Transportation and Infrastructure

Province rolls back speed limits on 570 km of highway

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Transportation and Infrastructure

Province rolls back speed limits on 570 km of highway

Media Contacts
Media Relations
Government Communications and Public Engagement
Ministry of Transportation and Infrastructure
250 356-8241
(flickr.com)
Media Contacts
Media Relations
Government Communications and Public Engagement
Ministry of Transportation and Infrastructure
250 356-8241

Backgrounders

The Rural Safety and Speed Review: from 2013 to today

In 2013, the ministry initiated a review of over 9,100 kilometres of highway around the province. The Rural Safety and Speed Review included four key components: speed limits; winter tires; slower-moving vehicles; and wildlife hazards. For each component the ministry conducted public consultation, with over 2,300 total participants, as well as technical analysis by the ministry’s engineers.

In 2014, as a result of the review, the following actions were taken:

  • Speed limits were increased on 33 segments of highway covering 1,300 kilometres, based on the 85th percentile speeds for each corridor.
  • Legislation changes were made to the winter tire definition, along with modernized regulations for studded tires and chains and the installation of new winter-tire highway signs.
  • Installation of variable speed limit signs on key sections of the Coquihalla, the Trans-Canada, and the Sea to Sky highways to reduce weather-related crashes by helping drivers know when to slow down, depending on current conditions.
  • Updated legislation to clarify “Keep Right Except to Pass” requirements, as well as improved signage and pavement marking to direct slower moving drivers to use the right lane.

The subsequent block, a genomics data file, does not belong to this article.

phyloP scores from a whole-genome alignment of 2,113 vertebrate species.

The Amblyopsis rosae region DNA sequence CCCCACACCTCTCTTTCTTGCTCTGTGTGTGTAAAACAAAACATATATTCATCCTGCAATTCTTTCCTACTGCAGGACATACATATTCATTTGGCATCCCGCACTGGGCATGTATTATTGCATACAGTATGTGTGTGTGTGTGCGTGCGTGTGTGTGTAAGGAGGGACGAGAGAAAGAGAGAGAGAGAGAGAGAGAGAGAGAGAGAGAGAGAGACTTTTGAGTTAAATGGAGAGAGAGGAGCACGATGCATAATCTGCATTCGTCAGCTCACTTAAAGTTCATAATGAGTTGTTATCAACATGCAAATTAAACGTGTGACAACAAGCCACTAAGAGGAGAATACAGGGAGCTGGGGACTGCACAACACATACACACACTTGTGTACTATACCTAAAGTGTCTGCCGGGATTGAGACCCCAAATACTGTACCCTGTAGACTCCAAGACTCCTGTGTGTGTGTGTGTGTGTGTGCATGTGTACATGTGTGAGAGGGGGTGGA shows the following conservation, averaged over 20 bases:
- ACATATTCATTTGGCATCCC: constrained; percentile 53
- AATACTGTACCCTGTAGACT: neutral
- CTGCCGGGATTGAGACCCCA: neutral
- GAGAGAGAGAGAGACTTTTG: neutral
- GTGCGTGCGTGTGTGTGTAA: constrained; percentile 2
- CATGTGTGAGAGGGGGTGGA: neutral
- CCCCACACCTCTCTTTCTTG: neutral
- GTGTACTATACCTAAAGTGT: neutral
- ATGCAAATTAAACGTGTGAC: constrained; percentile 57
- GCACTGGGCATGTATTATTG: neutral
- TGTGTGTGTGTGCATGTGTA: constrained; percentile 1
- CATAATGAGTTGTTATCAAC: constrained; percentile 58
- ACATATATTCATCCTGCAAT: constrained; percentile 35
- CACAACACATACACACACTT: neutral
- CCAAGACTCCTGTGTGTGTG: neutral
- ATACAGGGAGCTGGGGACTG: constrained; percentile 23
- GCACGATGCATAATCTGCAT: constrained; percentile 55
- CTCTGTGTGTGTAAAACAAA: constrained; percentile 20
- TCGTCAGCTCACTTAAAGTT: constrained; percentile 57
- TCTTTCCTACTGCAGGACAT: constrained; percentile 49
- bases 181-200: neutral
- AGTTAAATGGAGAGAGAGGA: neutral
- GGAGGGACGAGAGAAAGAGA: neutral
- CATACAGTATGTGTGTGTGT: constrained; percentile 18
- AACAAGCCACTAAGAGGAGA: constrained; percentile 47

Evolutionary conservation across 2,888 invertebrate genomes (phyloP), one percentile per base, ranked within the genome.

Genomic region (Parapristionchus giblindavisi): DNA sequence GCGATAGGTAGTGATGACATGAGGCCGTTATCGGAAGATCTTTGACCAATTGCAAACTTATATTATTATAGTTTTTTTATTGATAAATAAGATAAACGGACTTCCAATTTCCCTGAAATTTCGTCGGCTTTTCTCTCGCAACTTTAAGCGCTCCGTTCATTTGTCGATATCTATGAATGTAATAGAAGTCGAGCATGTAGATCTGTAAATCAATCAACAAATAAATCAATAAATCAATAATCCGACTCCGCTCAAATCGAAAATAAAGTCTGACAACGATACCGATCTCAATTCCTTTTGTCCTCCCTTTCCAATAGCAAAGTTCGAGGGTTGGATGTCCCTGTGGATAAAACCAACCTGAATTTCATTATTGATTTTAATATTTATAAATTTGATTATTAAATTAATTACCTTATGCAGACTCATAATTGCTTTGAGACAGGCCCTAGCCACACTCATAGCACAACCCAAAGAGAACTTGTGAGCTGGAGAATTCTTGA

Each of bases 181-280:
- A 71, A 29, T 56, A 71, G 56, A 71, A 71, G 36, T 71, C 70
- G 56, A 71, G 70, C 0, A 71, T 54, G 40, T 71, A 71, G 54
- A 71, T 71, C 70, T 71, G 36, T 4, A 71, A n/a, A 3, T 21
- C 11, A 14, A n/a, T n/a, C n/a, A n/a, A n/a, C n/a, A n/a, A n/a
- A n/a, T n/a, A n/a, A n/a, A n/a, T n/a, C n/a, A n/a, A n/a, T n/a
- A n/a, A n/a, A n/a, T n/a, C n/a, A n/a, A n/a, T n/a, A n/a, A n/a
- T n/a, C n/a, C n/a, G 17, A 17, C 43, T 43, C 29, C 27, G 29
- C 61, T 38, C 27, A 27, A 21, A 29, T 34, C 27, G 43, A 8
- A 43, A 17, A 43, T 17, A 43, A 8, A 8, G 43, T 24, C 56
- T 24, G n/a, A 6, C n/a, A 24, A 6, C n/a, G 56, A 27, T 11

• Several wildlife collision mitigation actions, including LED wildlife signs in specific locations with a history of wildlife crashes and two wildlife detection pilot systems on Highway 3.

In 2016, after collecting one year of data, ministry engineers reviewed all 33 highway sections that received speed limit increases. As a result, the following actions were taken:

  • Speed limits were rolled back on two corridors: Highway 1, from Hope to Cache Creek, and on Highway 5A, from Princeton to Merritt.
  • On the 14 sections where the crash rates increased, the ministry invested in added safety features like improved road markings, better signage, new rumble strips, variable speed signs and wildlife safety measures.

Based on the recently completed review of three years of data, the speed limits are being rolled back by 10 km/h on the following 15 highway corridors that have seen any increase in collisions:

  • Highway 1: Cowichan Bay to Nanaimo – 90 km/h to 80 km/h
  • Highway 1: Whatcom Road to Hope – 110 km/h to 100 km/h
  • Highway 1: Boston Bar to Jackass Mountain – 100 km/h to 90 km/h
  • Highway 1: Tobiano to Savona – 100 km/h to 90 km/h
  • Highway 1: Chase to Sorrento - 100 km/h to 90 km/h
  • Highway 3: Sunday Summit to Princeton – 90 km/h to 80 km/h      
  • Highway 7: Agassiz to Hope – 100 km/h to 90 km/h
  • Highway 19: Parksville to Campbell River - 120 km/h to 110 km/h
  • Highway 19: Bloedel to Sayward – 100 km/h to 90 km/h
  • Highway 97A: Grindrod to Sicamous – 90 km/h to 80 km/h
  • Highway 97C: Merritt to Aspen Grove – 110 km/h to 100 km/h
  • Highway 97C: Aspen Grove to Peachland – 120 km/h to 110 km/h
  • Highway 99: Horseshoe Bay to Squamish – 90 km/h to 80 km/h     
  • Highway 99: Squamish to Whistler – 100 km/h to 90 km/h
  • Highway 99: Whistler to Pemberton – 90 km/h to 80 km/h

The following 16 corridors showed no reduction in safety, and speed limits will remain the same:

  • Highway 1: Salmon Arm to Revelstoke – 100 km/h
  • Highway 1: Revelstoke to Golden – 100 km/h
  • Highway 3: Hope to Coquihalla – 110 km/h
  • Highway 3: Sunshine Valley to Manning Park East Boundary – 100 km/h
  • Highway 5: Hope to Kamloops – 120 km/h
  • Highway 5: Heffley to Little Fort – 100 km/h
  • Highway 6: New Denver to Hills – 90 km/h
  • Highway 6: Summit Lake to Nakusp – 100 km/h
  • Highway 19: Campbell River to Bloedel – 90 km/h
  • Highway 19: Port McNeill to Port Hardy – 100 km/h
  • Highway 33: McCulloch Road to Black Mountain – 100 km/h
  • Highway 33: Rock Creek to Westbridge – 100 km/h
  • Highway 97: Cache Creek to 100 Mile House – 110 km/h
  • Highway 97: Swan Lake to Monte Creek – 90 km/h
  • Highway 97A: Armstrong to Enderby – 100 km/h
  • Highway 99: Lillooet to Cache Creek – 100 km/h

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